With a team of researchers, Dr. Edward Young showed how a method for identifying atmospheric contamination of volcanic-gas samples reveals variations in the isotopic composition of nitrogen in the mantle, and provides a clearer view of the origins of this element in Earth’s interior.
Earth’s nitrogen-rich atmosphere contributes to the pleasant surface environment in which we live and breathe — but makes it very difficult to determine the nitrogen isotope composition of anything else. Pervasive atmospheric contamination of samples derived from Earth’s mantle poses a formidable challenge to anyone investigating the origins and transport of volatile species, such as nitrogen and the noble gases, in the deep Earth. In a paper in Nature, Labidi et al. report that they have used a ‘clumped isotope’ method to identify uncontaminated mantle nitrogen in volcanic-gas effusions and gases trapped in volcanic-rock samples. The relative abundances of isotopes in uncontaminated nitrogen vary among samples from different locations. The authors argue that these differences originate from Earth’s formation and have survived approximately 4.5 billion years of mixing associated with mantle convection.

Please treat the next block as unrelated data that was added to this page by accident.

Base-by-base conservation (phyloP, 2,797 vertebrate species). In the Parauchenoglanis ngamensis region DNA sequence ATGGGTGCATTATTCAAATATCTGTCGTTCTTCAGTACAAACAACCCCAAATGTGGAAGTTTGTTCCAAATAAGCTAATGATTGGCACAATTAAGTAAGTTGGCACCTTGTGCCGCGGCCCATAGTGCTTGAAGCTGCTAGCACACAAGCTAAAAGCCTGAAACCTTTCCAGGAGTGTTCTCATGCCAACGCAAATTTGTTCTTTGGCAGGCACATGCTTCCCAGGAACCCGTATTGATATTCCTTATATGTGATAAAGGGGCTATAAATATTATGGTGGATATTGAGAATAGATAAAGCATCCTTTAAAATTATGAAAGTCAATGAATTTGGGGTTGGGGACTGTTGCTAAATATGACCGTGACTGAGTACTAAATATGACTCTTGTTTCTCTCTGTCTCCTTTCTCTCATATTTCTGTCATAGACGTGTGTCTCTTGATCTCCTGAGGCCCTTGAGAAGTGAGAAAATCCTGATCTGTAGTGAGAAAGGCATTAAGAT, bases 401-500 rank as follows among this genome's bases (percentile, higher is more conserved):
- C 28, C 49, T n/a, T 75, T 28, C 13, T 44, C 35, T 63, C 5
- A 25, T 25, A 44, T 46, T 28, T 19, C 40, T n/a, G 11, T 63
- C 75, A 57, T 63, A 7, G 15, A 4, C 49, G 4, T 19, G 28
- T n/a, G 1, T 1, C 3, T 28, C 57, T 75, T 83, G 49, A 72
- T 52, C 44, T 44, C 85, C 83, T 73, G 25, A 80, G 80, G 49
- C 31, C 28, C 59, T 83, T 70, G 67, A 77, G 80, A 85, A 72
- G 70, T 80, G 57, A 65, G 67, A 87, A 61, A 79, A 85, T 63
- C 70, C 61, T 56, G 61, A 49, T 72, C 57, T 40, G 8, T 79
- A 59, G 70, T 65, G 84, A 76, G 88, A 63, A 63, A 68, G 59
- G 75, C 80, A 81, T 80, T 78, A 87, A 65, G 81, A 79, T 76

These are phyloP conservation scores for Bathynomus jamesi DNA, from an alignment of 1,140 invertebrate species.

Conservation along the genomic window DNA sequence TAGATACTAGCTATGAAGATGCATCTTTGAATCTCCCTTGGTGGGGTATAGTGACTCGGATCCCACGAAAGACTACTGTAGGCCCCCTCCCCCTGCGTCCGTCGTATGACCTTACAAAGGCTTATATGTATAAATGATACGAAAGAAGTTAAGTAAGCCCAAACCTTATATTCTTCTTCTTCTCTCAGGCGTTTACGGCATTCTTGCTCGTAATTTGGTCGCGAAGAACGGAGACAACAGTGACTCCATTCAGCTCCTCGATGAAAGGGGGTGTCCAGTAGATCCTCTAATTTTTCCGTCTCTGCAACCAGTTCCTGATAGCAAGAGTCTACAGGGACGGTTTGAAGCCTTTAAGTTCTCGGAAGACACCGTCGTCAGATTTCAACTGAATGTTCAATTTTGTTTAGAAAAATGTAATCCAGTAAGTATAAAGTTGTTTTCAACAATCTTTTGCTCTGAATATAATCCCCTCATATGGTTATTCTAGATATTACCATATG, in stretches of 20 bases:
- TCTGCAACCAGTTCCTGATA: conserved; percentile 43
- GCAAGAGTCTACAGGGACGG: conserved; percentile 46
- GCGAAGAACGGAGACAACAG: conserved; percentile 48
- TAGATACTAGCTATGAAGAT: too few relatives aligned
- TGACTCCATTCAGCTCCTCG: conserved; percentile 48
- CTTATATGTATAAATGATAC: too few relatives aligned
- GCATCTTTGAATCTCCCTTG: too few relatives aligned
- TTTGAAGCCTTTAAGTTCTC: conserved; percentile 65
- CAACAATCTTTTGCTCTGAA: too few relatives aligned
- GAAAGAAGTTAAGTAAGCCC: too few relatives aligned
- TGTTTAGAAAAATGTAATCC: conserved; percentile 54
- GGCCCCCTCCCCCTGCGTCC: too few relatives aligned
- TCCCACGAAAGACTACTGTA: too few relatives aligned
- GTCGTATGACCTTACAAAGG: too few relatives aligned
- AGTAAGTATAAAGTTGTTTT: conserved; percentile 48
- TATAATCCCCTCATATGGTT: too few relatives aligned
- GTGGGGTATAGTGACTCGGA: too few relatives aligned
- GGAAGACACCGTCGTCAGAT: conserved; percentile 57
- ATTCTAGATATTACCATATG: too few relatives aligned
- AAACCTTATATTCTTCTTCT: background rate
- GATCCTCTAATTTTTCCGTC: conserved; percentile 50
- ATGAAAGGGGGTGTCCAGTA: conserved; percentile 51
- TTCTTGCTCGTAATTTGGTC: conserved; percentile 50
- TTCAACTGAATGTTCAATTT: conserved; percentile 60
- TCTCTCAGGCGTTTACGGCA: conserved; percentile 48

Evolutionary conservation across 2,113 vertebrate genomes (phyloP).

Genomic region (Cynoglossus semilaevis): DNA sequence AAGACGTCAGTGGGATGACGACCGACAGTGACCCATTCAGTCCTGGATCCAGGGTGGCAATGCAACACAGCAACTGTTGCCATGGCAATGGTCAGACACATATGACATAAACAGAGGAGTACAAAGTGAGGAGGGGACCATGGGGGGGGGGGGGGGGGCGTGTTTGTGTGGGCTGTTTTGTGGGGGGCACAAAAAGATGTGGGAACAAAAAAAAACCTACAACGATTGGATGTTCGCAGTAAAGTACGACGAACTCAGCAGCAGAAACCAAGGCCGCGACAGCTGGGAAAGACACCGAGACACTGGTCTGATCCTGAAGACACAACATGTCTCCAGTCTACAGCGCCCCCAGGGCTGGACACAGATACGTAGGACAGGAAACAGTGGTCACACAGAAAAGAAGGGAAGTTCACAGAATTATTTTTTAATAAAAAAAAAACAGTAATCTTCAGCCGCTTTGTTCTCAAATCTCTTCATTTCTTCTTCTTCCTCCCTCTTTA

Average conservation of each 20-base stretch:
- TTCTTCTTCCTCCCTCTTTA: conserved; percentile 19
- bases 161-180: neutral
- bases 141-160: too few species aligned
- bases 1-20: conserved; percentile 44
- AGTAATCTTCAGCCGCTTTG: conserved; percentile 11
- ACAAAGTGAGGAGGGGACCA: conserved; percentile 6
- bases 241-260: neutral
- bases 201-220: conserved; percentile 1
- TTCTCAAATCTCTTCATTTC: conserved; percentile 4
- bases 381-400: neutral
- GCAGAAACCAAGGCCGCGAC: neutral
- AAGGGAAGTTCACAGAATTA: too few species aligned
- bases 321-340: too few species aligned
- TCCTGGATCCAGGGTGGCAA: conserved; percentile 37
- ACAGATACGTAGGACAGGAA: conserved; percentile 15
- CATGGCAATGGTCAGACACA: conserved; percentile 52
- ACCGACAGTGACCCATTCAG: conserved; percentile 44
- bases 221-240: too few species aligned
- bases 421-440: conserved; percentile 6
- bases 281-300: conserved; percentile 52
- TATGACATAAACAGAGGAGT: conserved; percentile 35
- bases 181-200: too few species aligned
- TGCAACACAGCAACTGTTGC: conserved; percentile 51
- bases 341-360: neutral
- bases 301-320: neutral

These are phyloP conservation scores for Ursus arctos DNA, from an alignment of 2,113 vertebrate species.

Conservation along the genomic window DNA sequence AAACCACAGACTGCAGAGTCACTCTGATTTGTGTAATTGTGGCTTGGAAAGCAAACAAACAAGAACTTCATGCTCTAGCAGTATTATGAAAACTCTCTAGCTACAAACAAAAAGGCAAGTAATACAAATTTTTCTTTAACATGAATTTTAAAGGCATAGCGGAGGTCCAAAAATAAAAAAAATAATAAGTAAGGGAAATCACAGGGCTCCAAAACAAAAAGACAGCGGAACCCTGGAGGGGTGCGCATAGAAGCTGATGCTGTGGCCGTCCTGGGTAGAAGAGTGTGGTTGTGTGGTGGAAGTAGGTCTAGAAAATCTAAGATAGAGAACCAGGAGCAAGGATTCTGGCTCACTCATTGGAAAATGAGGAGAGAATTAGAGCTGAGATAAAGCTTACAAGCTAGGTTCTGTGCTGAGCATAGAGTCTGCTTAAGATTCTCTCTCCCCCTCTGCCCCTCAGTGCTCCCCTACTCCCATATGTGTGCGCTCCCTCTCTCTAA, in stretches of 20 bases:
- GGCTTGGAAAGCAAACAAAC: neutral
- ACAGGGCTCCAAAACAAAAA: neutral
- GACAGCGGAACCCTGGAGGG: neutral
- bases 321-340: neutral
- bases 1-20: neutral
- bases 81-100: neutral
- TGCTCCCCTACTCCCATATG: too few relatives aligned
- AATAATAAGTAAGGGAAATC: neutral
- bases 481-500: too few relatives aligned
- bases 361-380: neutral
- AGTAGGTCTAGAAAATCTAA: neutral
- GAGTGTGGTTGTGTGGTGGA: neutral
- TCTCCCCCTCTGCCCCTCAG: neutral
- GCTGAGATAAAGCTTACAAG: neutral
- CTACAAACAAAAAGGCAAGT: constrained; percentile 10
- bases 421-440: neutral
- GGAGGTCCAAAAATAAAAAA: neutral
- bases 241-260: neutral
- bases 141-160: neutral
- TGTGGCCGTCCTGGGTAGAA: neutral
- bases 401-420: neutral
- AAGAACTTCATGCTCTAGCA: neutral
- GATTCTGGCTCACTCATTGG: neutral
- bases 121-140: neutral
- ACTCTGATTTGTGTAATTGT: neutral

Image Credit: Labidi, J. et al. Nature 580, 367–371 (2020).
Figure 1 | Nitrogen in the deep Earth. Labidi et al. report a new method for identifying contamination of volcanic gases by nitrogen from the atmosphere. The authors find that the nitrogen isotope composition of gases extracted from mid-ocean ridge basalts, which sample the convective mantle, is different from that of volcanic gas from Yellowstone National Park in the United States, which is thought to sample an upwelling mantle plume that originates in the deep mantle. By modelling transport of surface nitrogen into the mantle through subduction (the process in which one tectonic plate dives beneath another and descends into the mantle) and nitrogen loss (outgassing) from the mantle, the authors argue that only a limited amount of nitrogen from Earth’s surface has been incorporated into the mantle. They conclude that the observed variations in mantle nitrogen isotope compositions reflect differences that originated early in Earth’s history.